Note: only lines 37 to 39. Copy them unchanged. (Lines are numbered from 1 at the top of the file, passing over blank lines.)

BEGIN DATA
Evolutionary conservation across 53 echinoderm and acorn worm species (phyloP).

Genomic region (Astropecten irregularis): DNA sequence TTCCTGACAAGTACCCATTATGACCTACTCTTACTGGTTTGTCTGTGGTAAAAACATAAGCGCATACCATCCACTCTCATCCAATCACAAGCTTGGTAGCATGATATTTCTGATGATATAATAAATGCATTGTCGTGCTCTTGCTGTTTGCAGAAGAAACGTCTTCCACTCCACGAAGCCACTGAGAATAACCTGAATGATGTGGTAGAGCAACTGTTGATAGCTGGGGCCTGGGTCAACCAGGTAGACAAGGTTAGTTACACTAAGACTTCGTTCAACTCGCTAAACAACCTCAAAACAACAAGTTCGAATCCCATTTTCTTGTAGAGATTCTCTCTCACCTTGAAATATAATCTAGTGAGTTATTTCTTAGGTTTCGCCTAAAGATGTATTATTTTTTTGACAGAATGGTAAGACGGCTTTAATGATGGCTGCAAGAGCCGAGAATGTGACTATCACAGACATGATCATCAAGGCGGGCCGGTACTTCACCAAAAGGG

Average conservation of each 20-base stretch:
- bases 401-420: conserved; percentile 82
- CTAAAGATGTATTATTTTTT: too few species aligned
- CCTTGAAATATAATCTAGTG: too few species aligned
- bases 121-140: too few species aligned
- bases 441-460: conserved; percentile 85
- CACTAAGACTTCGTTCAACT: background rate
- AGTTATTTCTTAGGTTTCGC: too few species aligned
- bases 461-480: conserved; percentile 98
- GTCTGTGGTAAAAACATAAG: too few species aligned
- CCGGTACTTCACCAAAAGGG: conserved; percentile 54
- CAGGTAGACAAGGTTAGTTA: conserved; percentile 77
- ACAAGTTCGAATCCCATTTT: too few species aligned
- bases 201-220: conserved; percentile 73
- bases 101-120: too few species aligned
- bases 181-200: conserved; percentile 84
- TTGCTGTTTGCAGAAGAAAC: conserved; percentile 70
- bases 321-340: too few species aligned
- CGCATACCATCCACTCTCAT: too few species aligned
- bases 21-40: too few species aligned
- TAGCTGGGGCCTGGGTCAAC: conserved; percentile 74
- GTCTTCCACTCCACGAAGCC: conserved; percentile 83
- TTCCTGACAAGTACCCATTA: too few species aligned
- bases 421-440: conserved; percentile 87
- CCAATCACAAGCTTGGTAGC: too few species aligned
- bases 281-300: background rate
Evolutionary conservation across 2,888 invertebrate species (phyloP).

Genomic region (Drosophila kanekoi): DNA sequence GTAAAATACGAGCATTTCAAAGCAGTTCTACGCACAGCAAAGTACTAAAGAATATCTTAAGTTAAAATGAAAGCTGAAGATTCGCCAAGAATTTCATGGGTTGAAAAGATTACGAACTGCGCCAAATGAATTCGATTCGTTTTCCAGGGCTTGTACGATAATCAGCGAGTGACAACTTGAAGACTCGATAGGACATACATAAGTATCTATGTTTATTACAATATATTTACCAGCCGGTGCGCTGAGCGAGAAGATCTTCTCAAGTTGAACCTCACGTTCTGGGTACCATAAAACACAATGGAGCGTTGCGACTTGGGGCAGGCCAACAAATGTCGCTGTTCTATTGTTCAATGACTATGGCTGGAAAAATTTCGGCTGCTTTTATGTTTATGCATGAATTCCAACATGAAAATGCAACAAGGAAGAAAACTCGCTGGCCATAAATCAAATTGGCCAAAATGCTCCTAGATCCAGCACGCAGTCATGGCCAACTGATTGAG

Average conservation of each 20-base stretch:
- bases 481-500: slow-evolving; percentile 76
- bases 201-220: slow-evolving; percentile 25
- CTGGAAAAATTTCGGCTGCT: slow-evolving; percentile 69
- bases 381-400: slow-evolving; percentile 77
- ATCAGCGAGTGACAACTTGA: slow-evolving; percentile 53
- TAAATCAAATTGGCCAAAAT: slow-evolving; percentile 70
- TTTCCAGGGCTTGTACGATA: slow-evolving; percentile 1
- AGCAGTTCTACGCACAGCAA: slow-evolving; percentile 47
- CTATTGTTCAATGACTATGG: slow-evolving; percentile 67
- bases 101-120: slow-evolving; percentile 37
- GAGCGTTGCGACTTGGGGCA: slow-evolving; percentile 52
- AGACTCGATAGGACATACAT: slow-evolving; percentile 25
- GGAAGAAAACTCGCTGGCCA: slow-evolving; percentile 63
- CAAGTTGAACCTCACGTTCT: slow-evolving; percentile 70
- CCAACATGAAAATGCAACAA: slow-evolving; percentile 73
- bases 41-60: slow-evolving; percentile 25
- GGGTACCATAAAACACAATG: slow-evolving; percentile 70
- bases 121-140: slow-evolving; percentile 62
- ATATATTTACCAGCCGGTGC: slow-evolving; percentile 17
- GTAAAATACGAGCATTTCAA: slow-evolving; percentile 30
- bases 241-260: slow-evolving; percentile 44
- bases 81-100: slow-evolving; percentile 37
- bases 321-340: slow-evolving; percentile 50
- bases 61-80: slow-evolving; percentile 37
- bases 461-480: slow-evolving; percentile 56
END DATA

- TAAATCAAATTGGCCAAAAT: slow-evolving; percentile 70
- TTTCCAGGGCTTGTACGATA: slow-evolving; percentile 1
- AGCAGTTCTACGCACAGCAA: slow-evolving; percentile 47